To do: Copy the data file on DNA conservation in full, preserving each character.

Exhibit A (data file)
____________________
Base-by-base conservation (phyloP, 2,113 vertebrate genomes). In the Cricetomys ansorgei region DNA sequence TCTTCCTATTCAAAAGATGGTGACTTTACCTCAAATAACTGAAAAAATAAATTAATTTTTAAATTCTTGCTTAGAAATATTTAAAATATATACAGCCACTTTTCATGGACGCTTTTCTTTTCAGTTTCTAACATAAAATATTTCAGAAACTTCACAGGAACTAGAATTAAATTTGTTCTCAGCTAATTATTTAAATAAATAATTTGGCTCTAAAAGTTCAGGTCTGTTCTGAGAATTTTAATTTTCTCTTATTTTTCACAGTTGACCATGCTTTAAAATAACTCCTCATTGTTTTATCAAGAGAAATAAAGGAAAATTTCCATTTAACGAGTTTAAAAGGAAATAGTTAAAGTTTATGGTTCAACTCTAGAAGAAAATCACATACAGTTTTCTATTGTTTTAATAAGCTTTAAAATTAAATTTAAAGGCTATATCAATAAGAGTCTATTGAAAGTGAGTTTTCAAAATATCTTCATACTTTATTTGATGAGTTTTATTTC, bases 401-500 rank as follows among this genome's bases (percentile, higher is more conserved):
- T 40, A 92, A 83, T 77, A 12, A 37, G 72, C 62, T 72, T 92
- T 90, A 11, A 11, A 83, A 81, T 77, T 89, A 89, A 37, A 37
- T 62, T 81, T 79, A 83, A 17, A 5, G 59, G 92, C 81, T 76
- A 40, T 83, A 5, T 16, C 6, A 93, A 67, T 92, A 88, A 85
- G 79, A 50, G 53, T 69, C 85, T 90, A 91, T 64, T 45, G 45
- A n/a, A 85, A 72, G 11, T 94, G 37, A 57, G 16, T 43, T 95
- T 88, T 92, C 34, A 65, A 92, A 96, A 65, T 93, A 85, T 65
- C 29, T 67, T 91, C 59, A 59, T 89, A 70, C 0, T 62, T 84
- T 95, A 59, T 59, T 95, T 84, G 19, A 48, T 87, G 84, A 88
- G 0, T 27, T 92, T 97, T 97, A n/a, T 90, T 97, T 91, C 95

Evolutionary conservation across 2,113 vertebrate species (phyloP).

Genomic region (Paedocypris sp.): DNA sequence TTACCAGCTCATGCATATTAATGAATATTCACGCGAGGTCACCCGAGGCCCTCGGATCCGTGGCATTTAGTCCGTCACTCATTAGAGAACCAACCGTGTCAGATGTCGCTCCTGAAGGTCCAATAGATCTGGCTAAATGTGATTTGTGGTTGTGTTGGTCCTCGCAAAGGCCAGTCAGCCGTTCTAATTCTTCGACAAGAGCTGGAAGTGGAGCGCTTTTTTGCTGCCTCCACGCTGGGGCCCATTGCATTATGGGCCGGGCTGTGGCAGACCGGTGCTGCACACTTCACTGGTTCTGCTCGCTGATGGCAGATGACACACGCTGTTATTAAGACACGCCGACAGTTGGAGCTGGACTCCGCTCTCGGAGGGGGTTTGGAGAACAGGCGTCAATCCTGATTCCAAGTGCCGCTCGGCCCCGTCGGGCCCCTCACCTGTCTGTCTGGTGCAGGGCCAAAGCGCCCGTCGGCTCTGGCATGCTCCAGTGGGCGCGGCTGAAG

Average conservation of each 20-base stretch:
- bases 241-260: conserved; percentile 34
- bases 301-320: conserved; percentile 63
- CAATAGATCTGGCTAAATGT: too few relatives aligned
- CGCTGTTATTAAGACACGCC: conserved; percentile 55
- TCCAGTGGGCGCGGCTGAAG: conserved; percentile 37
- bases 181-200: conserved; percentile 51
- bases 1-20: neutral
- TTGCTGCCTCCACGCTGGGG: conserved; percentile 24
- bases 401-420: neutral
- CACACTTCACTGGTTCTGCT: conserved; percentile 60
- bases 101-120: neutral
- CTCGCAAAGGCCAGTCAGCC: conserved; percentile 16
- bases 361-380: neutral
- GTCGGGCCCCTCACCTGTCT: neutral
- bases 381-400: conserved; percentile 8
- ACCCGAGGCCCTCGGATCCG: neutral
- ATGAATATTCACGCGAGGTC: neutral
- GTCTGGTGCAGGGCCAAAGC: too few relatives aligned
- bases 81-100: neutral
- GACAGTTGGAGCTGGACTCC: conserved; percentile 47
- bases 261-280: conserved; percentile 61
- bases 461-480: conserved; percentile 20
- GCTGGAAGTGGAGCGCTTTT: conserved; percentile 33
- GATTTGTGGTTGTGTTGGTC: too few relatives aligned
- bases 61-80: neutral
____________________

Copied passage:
Base-by-base conservation (phyloP, 2,113 vertebrate genomes). In the Cricetomys ansorgei region DNA sequence TCTTCCTATTCAAAAGATGGTGACTTTACCTCAAATAACTGAAAAAATAAATTAATTTTTAAATTCTTGCTTAGAAATATTTAAAATATATACAGCCACTTTTCATGGACGCTTTTCTTTTCAGTTTCTAACATAAAATATTTCAGAAACTTCACAGGAACTAGAATTAAATTTGTTCTCAGCTAATTATTTAAATAAATAATTTGGCTCTAAAAGTTCAGGTCTGTTCTGAGAATTTTAATTTTCTCTTATTTTTCACAGTTGACCATGCTTTAAAATAACTCCTCATTGTTTTATCAAGAGAAATAAAGGAAAATTTCCATTTAACGAGTTTAAAAGGAAATAGTTAAAGTTTATGGTTCAACTCTAGAAGAAAATCACATACAGTTTTCTATTGTTTTAATAAGCTTTAAAATTAAATTTAAAGGCTATATCAATAAGAGTCTATTGAAAGTGAGTTTTCAAAATATCTTCATACTTTATTTGATGAGTTTTATTTC, bases 401-500 rank as follows among this genome's bases (percentile, higher is more conserved):
- T 40, A 92, A 83, T 77, A 12, A 37, G 72, C 62, T 72, T 92
- T 90, A 11, A 11, A 83, A 81, T 77, T 89, A 89, A 37, A 37
- T 62, T 81, T 79, A 83, A 17, A 5, G 59, G 92, C 81, T 76
- A 40, T 83, A 5, T 16, C 6, A 93, A 67, T 92, A 88, A 85
- G 79, A 50, G 53, T 69, C 85, T 90, A 91, T 64, T 45, G 45
- A n/a, A 85, A 72, G 11, T 94, G 37, A 57, G 16, T 43, T 95
- T 88, T 92, C 34, A 65, A 92, A 96, A 65, T 93, A 85, T 65
- C 29, T 67, T 91, C 59, A 59, T 89, A 70, C 0, T 62, T 84
- T 95, A 59, T 59, T 95, T 84, G 19, A 48, T 87, G 84, A 88
- G 0, T 27, T 92, T 97, T 97, A n/a, T 90, T 97, T 91, C 95

Evolutionary conservation across 2,113 vertebrate species (phyloP).

Genomic region (Paedocypris sp.): DNA sequence TTACCAGCTCATGCATATTAATGAATATTCACGCGAGGTCACCCGAGGCCCTCGGATCCGTGGCATTTAGTCCGTCACTCATTAGAGAACCAACCGTGTCAGATGTCGCTCCTGAAGGTCCAATAGATCTGGCTAAATGTGATTTGTGGTTGTGTTGGTCCTCGCAAAGGCCAGTCAGCCGTTCTAATTCTTCGACAAGAGCTGGAAGTGGAGCGCTTTTTTGCTGCCTCCACGCTGGGGCCCATTGCATTATGGGCCGGGCTGTGGCAGACCGGTGCTGCACACTTCACTGGTTCTGCTCGCTGATGGCAGATGACACACGCTGTTATTAAGACACGCCGACAGTTGGAGCTGGACTCCGCTCTCGGAGGGGGTTTGGAGAACAGGCGTCAATCCTGATTCCAAGTGCCGCTCGGCCCCGTCGGGCCCCTCACCTGTCTGTCTGGTGCAGGGCCAAAGCGCCCGTCGGCTCTGGCATGCTCCAGTGGGCGCGGCTGAAG

Average conservation of each 20-base stretch:
- bases 241-260: conserved; percentile 34
- bases 301-320: conserved; percentile 63
- CAATAGATCTGGCTAAATGT: too few relatives aligned
- CGCTGTTATTAAGACACGCC: conserved; percentile 55
- TCCAGTGGGCGCGGCTGAAG: conserved; percentile 37
- bases 181-200: conserved; percentile 51
- bases 1-20: neutral
- TTGCTGCCTCCACGCTGGGG: conserved; percentile 24
- bases 401-420: neutral
- CACACTTCACTGGTTCTGCT: conserved; percentile 60
- bases 101-120: neutral
- CTCGCAAAGGCCAGTCAGCC: conserved; percentile 16
- bases 361-380: neutral
- GTCGGGCCCCTCACCTGTCT: neutral
- bases 381-400: conserved; percentile 8
- ACCCGAGGCCCTCGGATCCG: neutral
- ATGAATATTCACGCGAGGTC: neutral
- GTCTGGTGCAGGGCCAAAGC: too few relatives aligned
- bases 81-100: neutral
- GACAGTTGGAGCTGGACTCC: conserved; percentile 47
- bases 261-280: conserved; percentile 61
- bases 461-480: conserved; percentile 20
- GCTGGAAGTGGAGCGCTTTT: conserved; percentile 33
- GATTTGTGGTTGTGTTGGTC: too few relatives aligned
- bases 61-80: neutral